But the trees were not merely a temporary convenience; they were a safety net in the face of uncertainty. As the storms worsened, everyone began to worry about what would happen if the colony ships' climate control or power supply became damaged. No one relished the thought of fending off hypothermia and frostbite and even death while the engineers struggled to restore the heat. The hollowheart trees would survive the storms, though--they had evolved to survive the long, harsh winter--and in an emergency they could provide a measure of protection from the elements.
Without the hollowheart trees, any small systems glitch could spiral into disaster. And when winter lasted for years on end, there was bound to be a glitch sooner or later.
The cold was starting to make Paz shiver, so she stomped off to the science ship and went by habit down the central hall to her mother's laboratory. She opened the hatch to find Yevgeni sprawled in one of the comfy chairs her mother kept arranged in a semicircle by the lightboard. Yevgeni was Nicolai's son, and at fifteen, he was the next oldest child after Paz.
"How'd it go?"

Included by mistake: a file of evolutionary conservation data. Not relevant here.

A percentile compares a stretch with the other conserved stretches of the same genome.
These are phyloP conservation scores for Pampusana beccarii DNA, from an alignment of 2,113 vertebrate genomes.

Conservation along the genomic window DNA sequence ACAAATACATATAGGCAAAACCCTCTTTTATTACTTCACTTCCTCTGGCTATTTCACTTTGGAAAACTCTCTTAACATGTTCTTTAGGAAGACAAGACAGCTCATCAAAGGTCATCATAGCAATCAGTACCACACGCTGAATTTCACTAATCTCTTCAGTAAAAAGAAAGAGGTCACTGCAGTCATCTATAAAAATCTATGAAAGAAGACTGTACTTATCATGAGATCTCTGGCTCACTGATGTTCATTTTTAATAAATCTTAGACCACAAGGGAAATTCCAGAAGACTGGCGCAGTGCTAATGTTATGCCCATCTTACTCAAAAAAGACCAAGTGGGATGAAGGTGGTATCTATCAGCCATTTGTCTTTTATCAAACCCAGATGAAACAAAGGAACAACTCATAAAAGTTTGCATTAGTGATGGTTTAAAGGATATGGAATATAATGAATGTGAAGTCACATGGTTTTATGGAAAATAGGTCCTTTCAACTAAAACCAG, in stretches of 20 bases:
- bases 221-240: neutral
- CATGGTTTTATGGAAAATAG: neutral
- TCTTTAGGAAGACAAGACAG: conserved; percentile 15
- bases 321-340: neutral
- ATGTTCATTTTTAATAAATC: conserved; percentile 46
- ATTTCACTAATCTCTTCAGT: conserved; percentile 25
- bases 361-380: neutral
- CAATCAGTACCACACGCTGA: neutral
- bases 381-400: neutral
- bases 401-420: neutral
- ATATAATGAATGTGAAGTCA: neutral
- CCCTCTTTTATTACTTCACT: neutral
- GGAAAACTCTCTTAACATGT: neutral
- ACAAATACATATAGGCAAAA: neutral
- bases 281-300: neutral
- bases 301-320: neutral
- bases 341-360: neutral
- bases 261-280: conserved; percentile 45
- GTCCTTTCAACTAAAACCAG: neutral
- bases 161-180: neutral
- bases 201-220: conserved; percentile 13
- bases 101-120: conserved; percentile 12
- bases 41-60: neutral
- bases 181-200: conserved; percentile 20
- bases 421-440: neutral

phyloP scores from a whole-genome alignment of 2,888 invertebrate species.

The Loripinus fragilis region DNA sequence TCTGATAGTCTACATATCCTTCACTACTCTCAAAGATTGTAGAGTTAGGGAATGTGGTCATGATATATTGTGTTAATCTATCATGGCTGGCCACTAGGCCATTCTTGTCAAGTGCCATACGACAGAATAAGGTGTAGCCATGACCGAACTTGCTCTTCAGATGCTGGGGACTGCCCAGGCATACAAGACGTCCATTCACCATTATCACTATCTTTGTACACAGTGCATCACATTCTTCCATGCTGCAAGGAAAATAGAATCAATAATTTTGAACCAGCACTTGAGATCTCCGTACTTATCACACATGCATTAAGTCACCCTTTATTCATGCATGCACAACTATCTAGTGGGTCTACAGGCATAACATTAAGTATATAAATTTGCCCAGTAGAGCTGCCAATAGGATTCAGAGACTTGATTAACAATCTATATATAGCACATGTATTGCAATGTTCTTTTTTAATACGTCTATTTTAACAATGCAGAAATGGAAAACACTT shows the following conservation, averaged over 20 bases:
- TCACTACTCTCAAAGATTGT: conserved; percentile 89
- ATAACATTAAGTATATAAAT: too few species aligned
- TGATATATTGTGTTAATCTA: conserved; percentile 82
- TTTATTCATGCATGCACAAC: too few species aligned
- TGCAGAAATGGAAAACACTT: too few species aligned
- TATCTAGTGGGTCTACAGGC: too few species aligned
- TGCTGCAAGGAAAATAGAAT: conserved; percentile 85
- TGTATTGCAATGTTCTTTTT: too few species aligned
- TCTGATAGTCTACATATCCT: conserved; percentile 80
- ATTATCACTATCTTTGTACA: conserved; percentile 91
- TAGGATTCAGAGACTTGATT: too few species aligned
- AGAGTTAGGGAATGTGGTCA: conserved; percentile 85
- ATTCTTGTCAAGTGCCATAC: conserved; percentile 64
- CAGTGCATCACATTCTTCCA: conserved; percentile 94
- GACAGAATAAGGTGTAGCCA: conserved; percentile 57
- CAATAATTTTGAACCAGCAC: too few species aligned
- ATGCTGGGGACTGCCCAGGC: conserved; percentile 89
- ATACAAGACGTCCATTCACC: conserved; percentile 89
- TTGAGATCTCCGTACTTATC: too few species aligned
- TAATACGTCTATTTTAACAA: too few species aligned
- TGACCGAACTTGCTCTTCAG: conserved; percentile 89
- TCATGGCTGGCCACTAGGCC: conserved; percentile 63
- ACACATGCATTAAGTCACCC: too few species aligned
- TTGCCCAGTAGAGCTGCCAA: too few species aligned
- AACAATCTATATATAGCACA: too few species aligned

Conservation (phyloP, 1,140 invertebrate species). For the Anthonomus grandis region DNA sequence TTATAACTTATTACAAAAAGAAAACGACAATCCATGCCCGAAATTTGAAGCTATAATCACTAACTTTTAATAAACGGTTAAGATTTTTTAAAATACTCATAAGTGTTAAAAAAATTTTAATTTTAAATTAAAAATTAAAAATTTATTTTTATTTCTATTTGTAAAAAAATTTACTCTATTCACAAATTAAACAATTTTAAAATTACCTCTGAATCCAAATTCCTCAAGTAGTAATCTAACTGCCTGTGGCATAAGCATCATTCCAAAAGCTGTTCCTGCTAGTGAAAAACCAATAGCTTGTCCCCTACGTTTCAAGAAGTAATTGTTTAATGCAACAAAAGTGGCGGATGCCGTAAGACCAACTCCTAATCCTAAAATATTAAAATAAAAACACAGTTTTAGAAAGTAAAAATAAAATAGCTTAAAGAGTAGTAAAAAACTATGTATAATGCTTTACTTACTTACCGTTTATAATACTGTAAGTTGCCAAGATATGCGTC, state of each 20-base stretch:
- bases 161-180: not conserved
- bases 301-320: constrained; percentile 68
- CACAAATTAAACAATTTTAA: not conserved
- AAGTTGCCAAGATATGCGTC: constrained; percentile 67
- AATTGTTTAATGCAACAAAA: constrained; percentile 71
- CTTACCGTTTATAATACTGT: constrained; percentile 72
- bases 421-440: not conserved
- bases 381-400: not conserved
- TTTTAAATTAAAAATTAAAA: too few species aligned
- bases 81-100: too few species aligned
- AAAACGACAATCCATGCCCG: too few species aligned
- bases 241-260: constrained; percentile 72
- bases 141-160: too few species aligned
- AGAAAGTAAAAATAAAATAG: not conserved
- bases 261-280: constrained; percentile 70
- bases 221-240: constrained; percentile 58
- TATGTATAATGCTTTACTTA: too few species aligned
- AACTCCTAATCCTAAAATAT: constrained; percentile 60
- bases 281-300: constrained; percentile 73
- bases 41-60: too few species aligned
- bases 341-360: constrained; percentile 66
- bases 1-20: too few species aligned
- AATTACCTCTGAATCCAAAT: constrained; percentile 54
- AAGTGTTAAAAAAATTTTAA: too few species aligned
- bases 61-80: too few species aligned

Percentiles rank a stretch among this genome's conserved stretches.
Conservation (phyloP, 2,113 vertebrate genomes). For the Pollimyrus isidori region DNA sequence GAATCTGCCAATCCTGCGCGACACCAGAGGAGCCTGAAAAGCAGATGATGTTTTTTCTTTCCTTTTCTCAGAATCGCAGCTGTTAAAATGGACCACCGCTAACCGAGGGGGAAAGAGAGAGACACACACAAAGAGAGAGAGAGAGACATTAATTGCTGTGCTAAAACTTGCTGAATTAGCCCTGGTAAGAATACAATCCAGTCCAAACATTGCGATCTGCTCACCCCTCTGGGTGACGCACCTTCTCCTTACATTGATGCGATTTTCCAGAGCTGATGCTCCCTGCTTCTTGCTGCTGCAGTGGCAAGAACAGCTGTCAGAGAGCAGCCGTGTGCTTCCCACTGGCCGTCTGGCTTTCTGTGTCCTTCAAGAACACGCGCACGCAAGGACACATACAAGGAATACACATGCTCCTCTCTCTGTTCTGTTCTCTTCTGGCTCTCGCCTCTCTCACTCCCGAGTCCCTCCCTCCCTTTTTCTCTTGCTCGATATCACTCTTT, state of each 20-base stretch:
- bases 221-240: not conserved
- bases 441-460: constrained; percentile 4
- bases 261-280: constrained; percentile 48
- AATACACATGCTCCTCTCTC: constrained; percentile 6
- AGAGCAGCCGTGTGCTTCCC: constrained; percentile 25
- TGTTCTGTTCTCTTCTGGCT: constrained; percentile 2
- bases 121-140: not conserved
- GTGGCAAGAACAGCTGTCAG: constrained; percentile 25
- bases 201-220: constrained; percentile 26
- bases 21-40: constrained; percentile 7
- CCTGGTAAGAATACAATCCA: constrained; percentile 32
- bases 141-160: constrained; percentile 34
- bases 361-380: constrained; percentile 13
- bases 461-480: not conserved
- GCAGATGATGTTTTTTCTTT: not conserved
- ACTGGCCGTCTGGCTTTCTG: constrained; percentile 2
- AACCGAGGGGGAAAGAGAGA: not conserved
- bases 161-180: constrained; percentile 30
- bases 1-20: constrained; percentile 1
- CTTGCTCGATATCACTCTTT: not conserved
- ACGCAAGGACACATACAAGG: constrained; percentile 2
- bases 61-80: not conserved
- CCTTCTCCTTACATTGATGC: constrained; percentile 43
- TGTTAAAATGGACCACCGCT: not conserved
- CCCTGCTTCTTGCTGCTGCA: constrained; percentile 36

Paz shrugged and flopped down into the chair beside him. "I told Nicolai what he didn't want to hear."
"I bet Papa's thrilled with you," he said, grinning.
"Don't get too excited," Paz said sourly. "Nicolai's got enough pissed-offedness for everyone to get an ample helping."
Yevgeni stretched his long legs out and crossed them at the ankles. They shared the tall and lanky anatomy that came from growing up in Bennu's gravity. "What do you suppose'll happen when Bennu's rotation finally synchronizes?"
"The near side will descend into a permanent winter, the far side will heat into a sweltering desert, and the temperature differential will wreak havoc on the atmosphere," she said without hesitating. This was a topic she thought about often. "Most of the surface will probably end up sterilized."
Yevgeni leaned his head back and stared at the ceiling while he considered her answer. "I bet some species'll evolve to survive. At least in the twilight zones, don't you think? Life on Bennu's done okay so far."
"Until we came here and screwed it all up," she said darkly.
"So unscrew it."